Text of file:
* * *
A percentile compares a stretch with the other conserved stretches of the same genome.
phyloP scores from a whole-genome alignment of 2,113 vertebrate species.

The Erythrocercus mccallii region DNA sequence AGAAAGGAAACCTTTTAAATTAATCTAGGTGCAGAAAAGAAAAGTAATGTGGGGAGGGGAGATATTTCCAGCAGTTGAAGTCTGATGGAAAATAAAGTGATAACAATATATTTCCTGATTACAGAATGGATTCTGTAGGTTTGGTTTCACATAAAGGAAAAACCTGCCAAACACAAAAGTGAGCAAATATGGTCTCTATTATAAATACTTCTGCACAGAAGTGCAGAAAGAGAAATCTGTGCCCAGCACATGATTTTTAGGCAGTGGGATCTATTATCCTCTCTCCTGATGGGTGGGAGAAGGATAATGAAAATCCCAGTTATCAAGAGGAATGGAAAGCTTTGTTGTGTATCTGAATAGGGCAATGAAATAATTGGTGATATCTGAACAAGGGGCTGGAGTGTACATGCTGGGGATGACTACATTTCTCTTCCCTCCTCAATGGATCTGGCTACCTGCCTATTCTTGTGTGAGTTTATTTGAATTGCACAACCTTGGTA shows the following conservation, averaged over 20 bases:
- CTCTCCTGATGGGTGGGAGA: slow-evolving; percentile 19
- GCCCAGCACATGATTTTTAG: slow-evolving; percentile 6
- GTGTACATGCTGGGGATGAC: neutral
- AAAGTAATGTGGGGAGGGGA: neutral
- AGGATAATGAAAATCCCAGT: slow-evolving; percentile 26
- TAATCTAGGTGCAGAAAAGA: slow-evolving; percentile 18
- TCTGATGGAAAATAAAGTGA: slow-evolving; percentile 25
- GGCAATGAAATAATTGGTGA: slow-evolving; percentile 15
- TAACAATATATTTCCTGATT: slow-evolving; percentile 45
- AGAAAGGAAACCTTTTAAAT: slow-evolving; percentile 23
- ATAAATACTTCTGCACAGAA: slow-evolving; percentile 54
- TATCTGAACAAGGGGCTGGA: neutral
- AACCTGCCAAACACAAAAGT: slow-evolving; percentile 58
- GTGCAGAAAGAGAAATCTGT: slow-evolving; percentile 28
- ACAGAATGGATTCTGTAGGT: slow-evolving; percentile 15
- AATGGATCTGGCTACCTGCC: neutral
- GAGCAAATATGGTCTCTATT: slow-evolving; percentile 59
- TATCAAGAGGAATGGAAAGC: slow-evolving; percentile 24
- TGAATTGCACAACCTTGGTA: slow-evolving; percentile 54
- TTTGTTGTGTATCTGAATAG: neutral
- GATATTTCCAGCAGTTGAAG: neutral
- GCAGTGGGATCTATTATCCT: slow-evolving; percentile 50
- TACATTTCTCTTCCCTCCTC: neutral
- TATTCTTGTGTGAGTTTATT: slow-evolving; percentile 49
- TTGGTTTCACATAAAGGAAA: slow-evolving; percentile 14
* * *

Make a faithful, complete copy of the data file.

A percentile compares a stretch with the other conserved stretches of the same genome.
phyloP scores from a whole-genome alignment of 2,113 vertebrate species.

The Erythrocercus mccallii region DNA sequence AGAAAGGAAACCTTTTAAATTAATCTAGGTGCAGAAAAGAAAAGTAATGTGGGGAGGGGAGATATTTCCAGCAGTTGAAGTCTGATGGAAAATAAAGTGATAACAATATATTTCCTGATTACAGAATGGATTCTGTAGGTTTGGTTTCACATAAAGGAAAAACCTGCCAAACACAAAAGTGAGCAAATATGGTCTCTATTATAAATACTTCTGCACAGAAGTGCAGAAAGAGAAATCTGTGCCCAGCACATGATTTTTAGGCAGTGGGATCTATTATCCTCTCTCCTGATGGGTGGGAGAAGGATAATGAAAATCCCAGTTATCAAGAGGAATGGAAAGCTTTGTTGTGTATCTGAATAGGGCAATGAAATAATTGGTGATATCTGAACAAGGGGCTGGAGTGTACATGCTGGGGATGACTACATTTCTCTTCCCTCCTCAATGGATCTGGCTACCTGCCTATTCTTGTGTGAGTTTATTTGAATTGCACAACCTTGGTA shows the following conservation, averaged over 20 bases:
- CTCTCCTGATGGGTGGGAGA: slow-evolving; percentile 19
- GCCCAGCACATGATTTTTAG: slow-evolving; percentile 6
- GTGTACATGCTGGGGATGAC: neutral
- AAAGTAATGTGGGGAGGGGA: neutral
- AGGATAATGAAAATCCCAGT: slow-evolving; percentile 26
- TAATCTAGGTGCAGAAAAGA: slow-evolving; percentile 18
- TCTGATGGAAAATAAAGTGA: slow-evolving; percentile 25
- GGCAATGAAATAATTGGTGA: slow-evolving; percentile 15
- TAACAATATATTTCCTGATT: slow-evolving; percentile 45
- AGAAAGGAAACCTTTTAAAT: slow-evolving; percentile 23
- ATAAATACTTCTGCACAGAA: slow-evolving; percentile 54
- TATCTGAACAAGGGGCTGGA: neutral
- AACCTGCCAAACACAAAAGT: slow-evolving; percentile 58
- GTGCAGAAAGAGAAATCTGT: slow-evolving; percentile 28
- ACAGAATGGATTCTGTAGGT: slow-evolving; percentile 15
- AATGGATCTGGCTACCTGCC: neutral
- GAGCAAATATGGTCTCTATT: slow-evolving; percentile 59
- TATCAAGAGGAATGGAAAGC: slow-evolving; percentile 24
- TGAATTGCACAACCTTGGTA: slow-evolving; percentile 54
- TTTGTTGTGTATCTGAATAG: neutral
- GATATTTCCAGCAGTTGAAG: neutral
- GCAGTGGGATCTATTATCCT: slow-evolving; percentile 50
- TACATTTCTCTTCCCTCCTC: neutral
- TATTCTTGTGTGAGTTTATT: slow-evolving; percentile 49
- TTGGTTTCACATAAAGGAAA: slow-evolving; percentile 14